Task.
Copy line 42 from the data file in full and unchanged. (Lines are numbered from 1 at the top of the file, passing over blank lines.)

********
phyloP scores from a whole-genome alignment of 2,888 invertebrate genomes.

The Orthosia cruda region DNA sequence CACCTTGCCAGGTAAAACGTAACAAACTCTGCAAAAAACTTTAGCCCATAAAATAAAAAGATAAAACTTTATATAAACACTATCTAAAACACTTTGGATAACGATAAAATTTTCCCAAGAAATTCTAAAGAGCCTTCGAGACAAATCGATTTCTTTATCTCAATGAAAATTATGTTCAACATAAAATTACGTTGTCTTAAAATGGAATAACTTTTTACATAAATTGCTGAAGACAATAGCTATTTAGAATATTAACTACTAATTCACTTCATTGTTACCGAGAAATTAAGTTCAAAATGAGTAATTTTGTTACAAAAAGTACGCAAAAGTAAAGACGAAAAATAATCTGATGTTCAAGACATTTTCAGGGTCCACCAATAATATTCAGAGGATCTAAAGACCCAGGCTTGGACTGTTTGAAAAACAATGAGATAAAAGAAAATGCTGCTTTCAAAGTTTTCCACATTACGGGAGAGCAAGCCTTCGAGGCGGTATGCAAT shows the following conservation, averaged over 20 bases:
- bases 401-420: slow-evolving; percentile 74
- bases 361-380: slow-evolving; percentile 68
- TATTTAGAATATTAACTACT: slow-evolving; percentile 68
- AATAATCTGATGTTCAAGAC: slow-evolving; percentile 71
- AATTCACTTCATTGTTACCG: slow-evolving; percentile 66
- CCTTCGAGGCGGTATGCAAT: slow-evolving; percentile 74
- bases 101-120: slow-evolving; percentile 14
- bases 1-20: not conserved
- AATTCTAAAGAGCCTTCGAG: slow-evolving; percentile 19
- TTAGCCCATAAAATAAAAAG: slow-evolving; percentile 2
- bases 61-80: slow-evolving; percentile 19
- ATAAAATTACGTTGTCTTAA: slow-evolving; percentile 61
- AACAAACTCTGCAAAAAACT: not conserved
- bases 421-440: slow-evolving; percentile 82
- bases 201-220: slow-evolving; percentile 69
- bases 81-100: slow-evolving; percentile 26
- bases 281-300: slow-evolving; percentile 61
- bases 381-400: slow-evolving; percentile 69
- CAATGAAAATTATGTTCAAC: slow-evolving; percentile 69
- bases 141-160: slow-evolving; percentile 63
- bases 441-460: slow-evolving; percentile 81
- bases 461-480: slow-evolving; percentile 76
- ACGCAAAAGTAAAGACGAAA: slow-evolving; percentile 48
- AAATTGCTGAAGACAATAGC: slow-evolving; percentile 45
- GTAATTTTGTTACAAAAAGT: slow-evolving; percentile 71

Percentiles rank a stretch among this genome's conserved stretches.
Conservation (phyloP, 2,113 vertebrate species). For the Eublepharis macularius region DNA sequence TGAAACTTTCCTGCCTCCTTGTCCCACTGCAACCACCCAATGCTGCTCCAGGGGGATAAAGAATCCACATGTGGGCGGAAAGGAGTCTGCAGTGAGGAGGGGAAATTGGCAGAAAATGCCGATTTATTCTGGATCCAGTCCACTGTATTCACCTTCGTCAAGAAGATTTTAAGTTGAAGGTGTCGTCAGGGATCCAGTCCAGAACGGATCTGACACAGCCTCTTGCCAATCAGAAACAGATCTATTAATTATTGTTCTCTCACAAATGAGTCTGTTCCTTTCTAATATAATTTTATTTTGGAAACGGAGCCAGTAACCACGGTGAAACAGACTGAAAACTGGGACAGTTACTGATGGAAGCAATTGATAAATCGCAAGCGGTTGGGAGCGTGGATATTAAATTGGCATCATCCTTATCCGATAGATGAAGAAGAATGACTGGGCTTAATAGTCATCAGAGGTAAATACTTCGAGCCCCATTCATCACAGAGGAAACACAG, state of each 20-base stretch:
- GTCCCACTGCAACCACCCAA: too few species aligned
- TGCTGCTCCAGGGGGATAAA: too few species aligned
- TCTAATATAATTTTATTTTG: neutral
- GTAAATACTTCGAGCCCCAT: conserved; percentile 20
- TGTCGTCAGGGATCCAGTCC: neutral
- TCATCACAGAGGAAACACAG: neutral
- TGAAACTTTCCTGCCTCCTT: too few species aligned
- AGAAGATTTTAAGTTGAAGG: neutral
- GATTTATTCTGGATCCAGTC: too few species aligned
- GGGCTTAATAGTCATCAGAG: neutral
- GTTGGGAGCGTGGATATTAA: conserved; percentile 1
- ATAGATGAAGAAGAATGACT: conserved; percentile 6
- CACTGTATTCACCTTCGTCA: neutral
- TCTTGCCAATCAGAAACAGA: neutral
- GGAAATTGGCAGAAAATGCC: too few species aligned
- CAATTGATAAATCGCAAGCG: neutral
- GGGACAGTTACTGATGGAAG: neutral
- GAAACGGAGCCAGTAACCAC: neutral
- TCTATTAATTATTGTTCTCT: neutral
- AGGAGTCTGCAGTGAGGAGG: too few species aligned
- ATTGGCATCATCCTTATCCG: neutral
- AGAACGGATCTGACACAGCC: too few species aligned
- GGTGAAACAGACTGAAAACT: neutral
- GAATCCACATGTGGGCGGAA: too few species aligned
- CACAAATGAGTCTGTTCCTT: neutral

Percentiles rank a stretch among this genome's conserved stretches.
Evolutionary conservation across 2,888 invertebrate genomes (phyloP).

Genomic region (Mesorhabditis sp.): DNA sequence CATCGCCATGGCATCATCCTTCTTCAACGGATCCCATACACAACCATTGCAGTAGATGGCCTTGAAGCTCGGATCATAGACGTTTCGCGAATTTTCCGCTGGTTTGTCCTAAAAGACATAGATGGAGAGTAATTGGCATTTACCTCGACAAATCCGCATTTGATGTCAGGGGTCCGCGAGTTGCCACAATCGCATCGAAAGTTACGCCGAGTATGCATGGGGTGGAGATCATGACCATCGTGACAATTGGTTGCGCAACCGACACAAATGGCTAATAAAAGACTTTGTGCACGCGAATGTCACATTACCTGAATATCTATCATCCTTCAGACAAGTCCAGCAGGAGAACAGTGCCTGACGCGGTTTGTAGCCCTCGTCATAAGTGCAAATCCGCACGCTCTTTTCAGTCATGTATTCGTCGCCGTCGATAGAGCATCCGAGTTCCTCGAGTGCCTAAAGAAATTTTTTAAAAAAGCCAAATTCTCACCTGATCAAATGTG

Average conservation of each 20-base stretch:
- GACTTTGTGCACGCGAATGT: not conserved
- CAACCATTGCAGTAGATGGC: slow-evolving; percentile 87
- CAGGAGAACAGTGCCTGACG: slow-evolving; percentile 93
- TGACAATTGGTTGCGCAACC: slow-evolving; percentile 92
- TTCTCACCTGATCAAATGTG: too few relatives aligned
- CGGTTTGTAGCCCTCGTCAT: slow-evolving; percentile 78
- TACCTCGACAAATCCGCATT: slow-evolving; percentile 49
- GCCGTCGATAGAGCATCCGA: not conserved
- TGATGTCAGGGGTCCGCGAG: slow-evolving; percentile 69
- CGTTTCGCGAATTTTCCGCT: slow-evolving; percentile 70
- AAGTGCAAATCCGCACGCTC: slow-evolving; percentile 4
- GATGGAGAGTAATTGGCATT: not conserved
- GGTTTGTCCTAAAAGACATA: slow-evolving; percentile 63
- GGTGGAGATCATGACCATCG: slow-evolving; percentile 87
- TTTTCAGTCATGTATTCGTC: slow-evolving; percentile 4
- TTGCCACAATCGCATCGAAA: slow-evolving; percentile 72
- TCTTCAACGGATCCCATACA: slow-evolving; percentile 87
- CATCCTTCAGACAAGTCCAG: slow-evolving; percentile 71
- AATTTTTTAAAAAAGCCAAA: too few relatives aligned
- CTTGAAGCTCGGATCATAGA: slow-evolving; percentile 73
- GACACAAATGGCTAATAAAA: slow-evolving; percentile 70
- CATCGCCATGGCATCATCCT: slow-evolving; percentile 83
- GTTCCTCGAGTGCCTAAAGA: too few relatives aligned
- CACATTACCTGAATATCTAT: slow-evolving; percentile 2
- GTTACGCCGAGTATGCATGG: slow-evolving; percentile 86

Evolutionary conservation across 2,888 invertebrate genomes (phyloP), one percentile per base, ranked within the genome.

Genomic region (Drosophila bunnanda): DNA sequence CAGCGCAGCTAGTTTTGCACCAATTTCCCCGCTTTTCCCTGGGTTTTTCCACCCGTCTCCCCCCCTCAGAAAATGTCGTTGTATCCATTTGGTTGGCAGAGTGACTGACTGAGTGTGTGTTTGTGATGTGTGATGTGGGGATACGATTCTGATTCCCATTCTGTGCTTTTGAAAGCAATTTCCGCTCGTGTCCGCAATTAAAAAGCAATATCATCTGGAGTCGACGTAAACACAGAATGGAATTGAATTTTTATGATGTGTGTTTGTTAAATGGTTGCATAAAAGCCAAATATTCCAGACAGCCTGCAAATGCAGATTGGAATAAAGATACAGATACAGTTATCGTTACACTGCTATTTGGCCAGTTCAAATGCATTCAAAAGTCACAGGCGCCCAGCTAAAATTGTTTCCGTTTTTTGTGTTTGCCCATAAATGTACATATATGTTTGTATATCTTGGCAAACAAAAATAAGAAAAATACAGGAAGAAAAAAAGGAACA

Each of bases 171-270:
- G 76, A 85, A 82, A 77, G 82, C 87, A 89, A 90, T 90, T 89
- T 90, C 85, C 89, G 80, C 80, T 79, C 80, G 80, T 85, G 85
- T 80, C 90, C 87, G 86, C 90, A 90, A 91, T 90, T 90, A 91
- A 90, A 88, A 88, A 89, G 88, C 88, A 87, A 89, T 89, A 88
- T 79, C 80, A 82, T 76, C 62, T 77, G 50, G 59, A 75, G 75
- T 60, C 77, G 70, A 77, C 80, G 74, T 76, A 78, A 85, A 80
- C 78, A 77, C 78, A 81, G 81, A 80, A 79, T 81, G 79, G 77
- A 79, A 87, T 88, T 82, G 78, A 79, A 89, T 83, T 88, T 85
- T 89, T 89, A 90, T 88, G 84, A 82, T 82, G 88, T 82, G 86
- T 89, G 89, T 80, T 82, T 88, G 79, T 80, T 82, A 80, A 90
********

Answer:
- CACTGTATTCACCTTCGTCA: neutral